Thank you.

Time to try and sleep now.

Today’s FOMC was anticipated to be fairly volatile, with the market largely managing expectations.

Nonetheless, I expected an opportunity to carve out a trade.

At 1.55am, I put in my straddle with the following details: –

EURUSD   –   Stop if Offered at 1.1050 with SL 1.1070, Spot at 1.1086, Stop if Bid at 1.1130 with SL at 1.1110

As it turned out, rates was kept steady at 0.50%, and statement indicated a possible further two hikes for 2016.

Fed acknowledges global slowdown and uncertainty, more importantly, it recognizes global risks may impact the U.S.

The EURUSD burst upwards triggering my Stop if Bid trade at 1.1130, I waited till about 2:08am and squared the trade at 1.1074 for a trading profit of 44bps.

I am done, not going to wait for the press conference.  As usual, don’t like to chase a trade during the press conference, it’s too volatile.

 

Oil has been touted as the culprit that has caused countries all over the world to experience slower economic growth and also why inflation simply cannot rise, but WHY?  Is oil truly the culprit?  I say, NO!

Remember post millennium, the period from 2002 to 2006 when the whole world was booming, what was the price of oil? You guessed it right, it was at an average of $40/- per barrel.  What happened next was that Wall Street through the derivative boys started to speculate on Black Gold, driving the prices higher up to the peak in July 2008 at $145/- just before the crash of Wall Street.  This created an opportunity for new producers to come online, including alternate oil sands and shale oil.  Though their cost of production was in the range of $45 to $70 per barrel, it was still profitable because Black Gold was up there in the $100/- per barrel price range.

Capital started moving into the oil and gas industry and the supporting industries including logistics, marine, steel, etc.  Cities in Alberta, Canada which was previously a sleepy city became the darling in Canada, people moved, property prices rose. The same thing happened in Texas and Florida, United States and also in Brazil.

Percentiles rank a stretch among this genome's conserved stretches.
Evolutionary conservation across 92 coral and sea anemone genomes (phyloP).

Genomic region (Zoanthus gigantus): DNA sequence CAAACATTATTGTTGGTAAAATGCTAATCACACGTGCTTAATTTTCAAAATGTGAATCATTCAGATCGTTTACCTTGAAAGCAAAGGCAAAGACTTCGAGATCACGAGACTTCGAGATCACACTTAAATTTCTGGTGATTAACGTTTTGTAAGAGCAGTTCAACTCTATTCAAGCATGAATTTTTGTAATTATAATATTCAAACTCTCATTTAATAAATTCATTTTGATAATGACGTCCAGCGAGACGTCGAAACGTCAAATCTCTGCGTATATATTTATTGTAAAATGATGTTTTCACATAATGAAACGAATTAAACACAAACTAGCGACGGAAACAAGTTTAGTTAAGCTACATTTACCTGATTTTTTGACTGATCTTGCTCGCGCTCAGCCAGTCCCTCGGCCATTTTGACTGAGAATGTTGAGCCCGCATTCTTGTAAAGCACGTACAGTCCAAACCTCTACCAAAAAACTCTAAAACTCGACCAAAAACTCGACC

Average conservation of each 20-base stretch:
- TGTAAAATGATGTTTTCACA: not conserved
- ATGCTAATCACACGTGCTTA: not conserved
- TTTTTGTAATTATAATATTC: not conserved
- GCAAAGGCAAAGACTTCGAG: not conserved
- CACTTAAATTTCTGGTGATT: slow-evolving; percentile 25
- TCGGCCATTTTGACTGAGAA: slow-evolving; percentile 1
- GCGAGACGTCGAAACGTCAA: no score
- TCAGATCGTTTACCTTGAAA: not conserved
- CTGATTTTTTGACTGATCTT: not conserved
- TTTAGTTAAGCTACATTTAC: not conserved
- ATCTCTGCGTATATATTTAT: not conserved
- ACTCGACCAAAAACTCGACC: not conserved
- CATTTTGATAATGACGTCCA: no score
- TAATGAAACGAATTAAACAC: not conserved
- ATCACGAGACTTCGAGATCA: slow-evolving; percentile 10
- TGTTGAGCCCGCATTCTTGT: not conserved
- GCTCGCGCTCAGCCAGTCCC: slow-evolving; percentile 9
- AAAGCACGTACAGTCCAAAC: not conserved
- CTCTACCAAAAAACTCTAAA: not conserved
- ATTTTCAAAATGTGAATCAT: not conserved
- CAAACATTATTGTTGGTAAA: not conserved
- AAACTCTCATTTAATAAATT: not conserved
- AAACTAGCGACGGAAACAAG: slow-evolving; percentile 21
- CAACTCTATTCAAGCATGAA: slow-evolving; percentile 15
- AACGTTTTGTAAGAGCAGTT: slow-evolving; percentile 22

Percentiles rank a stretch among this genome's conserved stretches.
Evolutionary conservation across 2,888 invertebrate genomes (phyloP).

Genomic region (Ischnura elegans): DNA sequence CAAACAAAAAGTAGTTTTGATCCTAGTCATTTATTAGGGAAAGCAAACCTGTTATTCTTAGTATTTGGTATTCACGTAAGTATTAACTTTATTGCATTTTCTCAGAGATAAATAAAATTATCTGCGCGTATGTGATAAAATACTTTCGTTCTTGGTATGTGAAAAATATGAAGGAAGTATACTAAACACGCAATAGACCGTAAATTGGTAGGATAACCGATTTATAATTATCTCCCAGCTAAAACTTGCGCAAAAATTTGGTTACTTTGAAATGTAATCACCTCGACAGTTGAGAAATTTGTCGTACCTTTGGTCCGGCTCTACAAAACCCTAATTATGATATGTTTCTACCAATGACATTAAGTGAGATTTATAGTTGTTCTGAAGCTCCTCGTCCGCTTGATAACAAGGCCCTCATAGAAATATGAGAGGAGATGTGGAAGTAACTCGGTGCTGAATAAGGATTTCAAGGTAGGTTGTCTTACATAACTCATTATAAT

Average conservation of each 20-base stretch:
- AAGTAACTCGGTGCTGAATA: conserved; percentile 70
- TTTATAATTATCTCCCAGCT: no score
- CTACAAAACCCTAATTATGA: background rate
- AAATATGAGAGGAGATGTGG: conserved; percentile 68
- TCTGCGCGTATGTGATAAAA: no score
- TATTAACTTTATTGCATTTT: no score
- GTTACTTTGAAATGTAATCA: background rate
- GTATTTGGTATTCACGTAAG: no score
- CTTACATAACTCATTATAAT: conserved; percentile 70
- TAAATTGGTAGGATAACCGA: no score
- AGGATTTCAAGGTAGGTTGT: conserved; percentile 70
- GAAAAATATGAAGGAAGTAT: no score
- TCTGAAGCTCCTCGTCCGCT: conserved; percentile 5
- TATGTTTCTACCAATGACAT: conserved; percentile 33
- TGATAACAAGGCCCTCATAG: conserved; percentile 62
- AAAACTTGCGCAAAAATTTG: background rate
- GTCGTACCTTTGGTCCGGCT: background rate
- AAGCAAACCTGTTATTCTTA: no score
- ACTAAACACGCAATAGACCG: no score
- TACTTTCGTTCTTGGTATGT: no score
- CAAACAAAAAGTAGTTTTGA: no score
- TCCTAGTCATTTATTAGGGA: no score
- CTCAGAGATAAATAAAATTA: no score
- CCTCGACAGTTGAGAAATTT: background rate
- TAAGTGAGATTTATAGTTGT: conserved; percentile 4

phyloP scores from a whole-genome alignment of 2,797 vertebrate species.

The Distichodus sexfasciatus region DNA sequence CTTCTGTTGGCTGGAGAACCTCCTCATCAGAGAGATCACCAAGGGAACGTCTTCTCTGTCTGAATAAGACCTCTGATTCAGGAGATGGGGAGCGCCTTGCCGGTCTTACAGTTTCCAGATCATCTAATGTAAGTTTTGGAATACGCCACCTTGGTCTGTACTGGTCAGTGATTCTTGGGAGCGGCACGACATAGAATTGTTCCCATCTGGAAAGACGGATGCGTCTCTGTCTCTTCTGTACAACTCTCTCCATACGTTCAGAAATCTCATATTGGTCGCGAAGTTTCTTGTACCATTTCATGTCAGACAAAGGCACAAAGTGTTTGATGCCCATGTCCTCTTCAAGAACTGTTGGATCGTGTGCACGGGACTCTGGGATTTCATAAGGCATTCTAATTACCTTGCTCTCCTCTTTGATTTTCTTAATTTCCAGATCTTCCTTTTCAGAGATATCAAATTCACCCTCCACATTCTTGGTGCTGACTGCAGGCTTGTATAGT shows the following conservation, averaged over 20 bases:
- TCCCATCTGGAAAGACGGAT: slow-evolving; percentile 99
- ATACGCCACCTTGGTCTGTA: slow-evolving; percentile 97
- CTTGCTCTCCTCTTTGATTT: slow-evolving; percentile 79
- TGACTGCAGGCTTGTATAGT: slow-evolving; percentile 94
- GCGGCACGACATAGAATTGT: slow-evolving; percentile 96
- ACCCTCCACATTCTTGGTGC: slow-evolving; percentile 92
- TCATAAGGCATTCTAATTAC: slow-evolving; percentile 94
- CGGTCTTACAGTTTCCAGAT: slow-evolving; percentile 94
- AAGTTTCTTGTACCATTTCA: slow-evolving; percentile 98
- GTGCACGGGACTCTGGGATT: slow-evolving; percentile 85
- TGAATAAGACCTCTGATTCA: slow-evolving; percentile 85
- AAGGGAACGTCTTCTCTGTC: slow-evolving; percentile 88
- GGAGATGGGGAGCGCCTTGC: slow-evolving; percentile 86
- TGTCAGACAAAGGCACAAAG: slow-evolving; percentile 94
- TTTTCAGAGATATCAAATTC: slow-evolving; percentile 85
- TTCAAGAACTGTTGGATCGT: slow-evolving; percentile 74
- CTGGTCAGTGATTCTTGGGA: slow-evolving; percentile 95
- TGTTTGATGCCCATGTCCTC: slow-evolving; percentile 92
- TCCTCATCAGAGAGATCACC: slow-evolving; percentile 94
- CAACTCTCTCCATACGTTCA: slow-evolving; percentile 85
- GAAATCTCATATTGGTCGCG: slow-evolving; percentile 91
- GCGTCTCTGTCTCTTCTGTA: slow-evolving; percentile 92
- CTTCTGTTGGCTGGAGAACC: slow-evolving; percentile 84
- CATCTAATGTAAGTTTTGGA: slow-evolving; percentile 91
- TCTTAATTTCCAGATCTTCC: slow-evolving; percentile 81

Fundamentally, what also changed in the oil and gas industry is the way exploration was financed.  Traditionally, new exploration was usually financed with equity.  However, with the escalating oil prices, banks, capital markets and debt markets became more aggressive in financing new exploration with debt financing and lending based on future cash flow.  The amount of capital that went into the oil and gas industry from 2007 to 2014 was in excess of $1 Trillion.  The global market capitalization of O&G companies was above $6Trillion in June 2014 when oil was at $110/- per barrel.  Today, the market capitalization has fallen by more than  half to $2.48Trillion at today’s oil prices of $31/- per barrel.

More importantly, in the past 5 years of the total capital raised from the capital markets and debt markets to fund and fuel businesses, more than 50% of these capital went to the O&G sector.  In other words, we saw huge swings towards one sector and the concentration risk of capital and resources into the O&G sector.  This is not healthy for any economy to be highly depended on one sector.